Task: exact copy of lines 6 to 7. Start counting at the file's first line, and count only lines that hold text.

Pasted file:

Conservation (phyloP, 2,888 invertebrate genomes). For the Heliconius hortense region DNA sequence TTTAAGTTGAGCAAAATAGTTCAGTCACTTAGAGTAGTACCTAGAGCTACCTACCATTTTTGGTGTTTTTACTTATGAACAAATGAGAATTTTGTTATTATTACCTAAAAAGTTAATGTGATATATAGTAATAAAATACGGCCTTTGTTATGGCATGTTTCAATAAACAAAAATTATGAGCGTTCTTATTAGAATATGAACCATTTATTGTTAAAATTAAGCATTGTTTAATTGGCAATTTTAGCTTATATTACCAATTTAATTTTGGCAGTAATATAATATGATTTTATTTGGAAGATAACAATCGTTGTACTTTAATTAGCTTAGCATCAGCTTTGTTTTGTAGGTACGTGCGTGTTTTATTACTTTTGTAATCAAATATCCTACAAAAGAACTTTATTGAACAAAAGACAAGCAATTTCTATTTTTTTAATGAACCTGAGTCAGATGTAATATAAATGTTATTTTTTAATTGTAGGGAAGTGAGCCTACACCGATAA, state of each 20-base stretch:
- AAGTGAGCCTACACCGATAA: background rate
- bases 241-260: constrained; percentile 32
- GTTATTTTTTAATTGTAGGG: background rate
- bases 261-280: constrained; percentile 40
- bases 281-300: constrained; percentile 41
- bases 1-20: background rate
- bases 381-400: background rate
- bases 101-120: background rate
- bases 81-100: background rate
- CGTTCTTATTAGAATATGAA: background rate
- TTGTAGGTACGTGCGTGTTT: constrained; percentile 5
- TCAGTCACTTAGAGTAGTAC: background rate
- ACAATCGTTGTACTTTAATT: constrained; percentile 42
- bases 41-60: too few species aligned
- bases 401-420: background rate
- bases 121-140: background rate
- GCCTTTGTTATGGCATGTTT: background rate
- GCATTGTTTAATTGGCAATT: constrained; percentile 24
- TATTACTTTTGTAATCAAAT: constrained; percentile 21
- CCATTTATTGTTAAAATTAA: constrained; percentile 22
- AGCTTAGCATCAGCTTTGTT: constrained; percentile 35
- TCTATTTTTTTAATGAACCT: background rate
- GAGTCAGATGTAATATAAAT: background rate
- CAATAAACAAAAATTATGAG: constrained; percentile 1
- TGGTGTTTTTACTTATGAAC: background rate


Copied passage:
- bases 281-300: constrained; percentile 41
- bases 1-20: background rate